The bill’s implications for the Chinese tanker company COSCO Shipping Company, Ltd. – the largest shipping company in China – are illustrative of the stakes. COSCO was initially designated by the Trump administration for violating sanctions on Iranian oil, but that designation was subsequently reversed and pared down following blowback. Prior to the reversal, the initial designation “sent shock waves through shipping markets” as it initially would have “applied to the parent company’s fleet of more than 1,000 ships,” threatening the price of oil in particular. The Treasury Department subsequently pared it down.
As a result, a subsidiary of COSCO – COSCO Shipping Tanker (Dalian) Seaman & Ship Management Co – remains designated under Executive Order 13846. The passage of the SHIP Act would likely mandate the return of the designation on the parent company as a whole, which remains a major actor in international shipping. Critically, COSCO owns a minority stake in the Hamburg port – which is the largest port in Germany and the second largest port in Europe. Given the ties between COSCO and Hamburg, the SHIP Act would push the U.S. to designate this critical port – of a major treaty ally, no less, amid the conflict in Ukraine – with profound implications for trans-Atlantic security across the board.
Moreover, the waiver in the SHIP Act is highly qualified, meaning the administration would be severely restricted in its discretion of whether or not to implement sanctions with profound global ramifications. According to the “Special Rule,” the President would have to certify in writing that the entities in question are no longer engaged in the sanctionable activities or are taking “significant, verifiable steps toward permanently terminating such activities.” This is an extremely high bar that does not grant the President sufficient discretion on whether to impose designations.
As Ranking Member Meeks noted in the mark-up:
The Foreign Affairs Committee is the committee of diplomacy, and sanctions are one of the most important and impactful tools that we have in managing our relationships and security around the globe. Sanctions have to be limber. The executive branch that administers them needs to be able to adjust and scale them up and down as needed to make them successful. Unfortunately the waiver within this bill provides the executive with very limited flexibility. It is one of the strictest standards that can be found in law. In other words, the waiver provision is nearly unusable, and I think this standard must be adjusted to make this bill workable.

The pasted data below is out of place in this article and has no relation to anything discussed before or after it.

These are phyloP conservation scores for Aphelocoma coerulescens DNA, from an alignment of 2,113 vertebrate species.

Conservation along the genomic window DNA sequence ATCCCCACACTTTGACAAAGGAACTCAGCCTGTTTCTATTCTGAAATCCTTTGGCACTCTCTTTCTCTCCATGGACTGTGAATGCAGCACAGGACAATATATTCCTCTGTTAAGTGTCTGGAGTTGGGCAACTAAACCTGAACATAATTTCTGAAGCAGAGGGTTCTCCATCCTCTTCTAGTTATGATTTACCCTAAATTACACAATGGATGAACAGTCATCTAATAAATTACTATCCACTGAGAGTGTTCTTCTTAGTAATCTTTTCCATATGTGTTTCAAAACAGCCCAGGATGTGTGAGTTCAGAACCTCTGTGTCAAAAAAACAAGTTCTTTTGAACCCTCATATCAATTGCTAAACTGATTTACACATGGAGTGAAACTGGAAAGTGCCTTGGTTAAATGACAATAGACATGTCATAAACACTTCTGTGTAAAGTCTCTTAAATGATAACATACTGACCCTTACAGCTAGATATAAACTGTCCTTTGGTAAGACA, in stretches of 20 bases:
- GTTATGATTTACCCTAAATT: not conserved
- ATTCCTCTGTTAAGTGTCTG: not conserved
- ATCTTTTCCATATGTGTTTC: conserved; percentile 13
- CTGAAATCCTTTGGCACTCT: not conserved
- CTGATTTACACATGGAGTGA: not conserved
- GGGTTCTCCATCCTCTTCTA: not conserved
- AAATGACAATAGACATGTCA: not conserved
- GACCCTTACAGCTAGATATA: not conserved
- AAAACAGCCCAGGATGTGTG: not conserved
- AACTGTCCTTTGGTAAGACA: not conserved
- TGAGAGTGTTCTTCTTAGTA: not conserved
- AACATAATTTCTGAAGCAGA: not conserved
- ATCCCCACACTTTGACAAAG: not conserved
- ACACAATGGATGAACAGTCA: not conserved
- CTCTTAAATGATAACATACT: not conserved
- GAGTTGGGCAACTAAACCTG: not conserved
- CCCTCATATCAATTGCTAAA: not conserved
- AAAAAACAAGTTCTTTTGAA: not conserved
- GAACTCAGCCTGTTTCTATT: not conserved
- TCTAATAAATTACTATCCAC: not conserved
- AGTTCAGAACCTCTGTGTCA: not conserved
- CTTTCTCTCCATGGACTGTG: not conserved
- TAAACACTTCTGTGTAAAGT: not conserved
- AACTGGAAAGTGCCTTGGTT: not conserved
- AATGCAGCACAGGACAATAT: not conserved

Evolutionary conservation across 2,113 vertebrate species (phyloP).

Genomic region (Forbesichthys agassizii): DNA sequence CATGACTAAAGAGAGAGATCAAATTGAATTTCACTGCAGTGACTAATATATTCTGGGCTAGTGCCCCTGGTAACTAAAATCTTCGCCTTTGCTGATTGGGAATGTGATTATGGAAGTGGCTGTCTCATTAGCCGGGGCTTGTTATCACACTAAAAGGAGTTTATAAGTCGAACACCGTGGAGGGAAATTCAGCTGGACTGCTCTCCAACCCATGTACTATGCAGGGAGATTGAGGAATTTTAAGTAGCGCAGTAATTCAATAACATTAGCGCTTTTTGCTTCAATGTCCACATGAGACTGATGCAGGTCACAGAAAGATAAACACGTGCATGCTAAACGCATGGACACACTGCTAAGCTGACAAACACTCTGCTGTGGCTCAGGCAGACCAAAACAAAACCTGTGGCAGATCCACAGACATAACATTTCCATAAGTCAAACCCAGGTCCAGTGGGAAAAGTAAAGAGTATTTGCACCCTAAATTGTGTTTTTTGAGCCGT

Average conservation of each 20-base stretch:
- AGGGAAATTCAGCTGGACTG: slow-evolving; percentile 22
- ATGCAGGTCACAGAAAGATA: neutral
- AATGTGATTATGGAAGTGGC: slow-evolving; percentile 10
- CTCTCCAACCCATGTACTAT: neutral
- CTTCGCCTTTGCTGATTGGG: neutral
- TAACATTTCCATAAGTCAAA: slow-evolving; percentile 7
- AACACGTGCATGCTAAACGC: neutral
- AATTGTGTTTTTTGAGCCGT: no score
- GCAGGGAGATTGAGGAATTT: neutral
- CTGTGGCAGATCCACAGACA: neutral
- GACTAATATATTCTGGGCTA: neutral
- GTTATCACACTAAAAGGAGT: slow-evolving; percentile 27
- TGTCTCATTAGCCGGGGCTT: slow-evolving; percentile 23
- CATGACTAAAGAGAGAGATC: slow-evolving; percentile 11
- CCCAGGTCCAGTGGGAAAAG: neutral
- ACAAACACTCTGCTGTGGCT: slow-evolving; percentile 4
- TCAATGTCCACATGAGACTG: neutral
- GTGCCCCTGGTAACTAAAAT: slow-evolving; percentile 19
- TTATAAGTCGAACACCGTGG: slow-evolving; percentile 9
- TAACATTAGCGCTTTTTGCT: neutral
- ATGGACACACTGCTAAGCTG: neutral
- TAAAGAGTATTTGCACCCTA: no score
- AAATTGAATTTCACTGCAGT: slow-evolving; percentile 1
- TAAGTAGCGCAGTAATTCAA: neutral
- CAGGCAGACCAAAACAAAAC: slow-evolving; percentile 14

If the bill passes, international companies would be faced with a choice that would not necessarily favor U.S. interests: adhere to increasingly unrealistic and costly unilateral sanctions on Iran that are not supported by the United Nations or international community writ large, or eschew the U.S. economy and continue to trade as usual. The disruption to the supply chain, and to the energy industry, could be massive – and China, by virtue of its important economy and relative neutrality on trade, could be in a better position to weather it.
Some of the measures in the bill do duplicate existing, extensive extraterritorial sanctions targeting Iran’s energy sector. The Biden administration continues to enforce those measures, even as Iran engages in new methods to smuggle its oil into markets around the globe. Sanctions are not leak proof, and given the unilateral nature of the sanctions that were reimposed on Iran under Trump it is not a surprise that Iranian oil sales first began to rebound under the Trump administration.
However, there is no ignoring the novel element to the SHIP Act that risks profound consequences for the global economy. By mandating sanctions on any foreign port where an Iranian oil tanker stops, as well as any refinery that processes Iranian oil, and then potentially any entity doing business with either, the bill risks sabotaging the economy as a whole to combat an issue with only marginal connection to U.S. interests on Iran. Congress should instead preserve necessary executive discretion for enforcing existing sanctions and abstain from passing a bill that would force the U.S. to take steps that risk dramatic blowback on the global economy.Back to top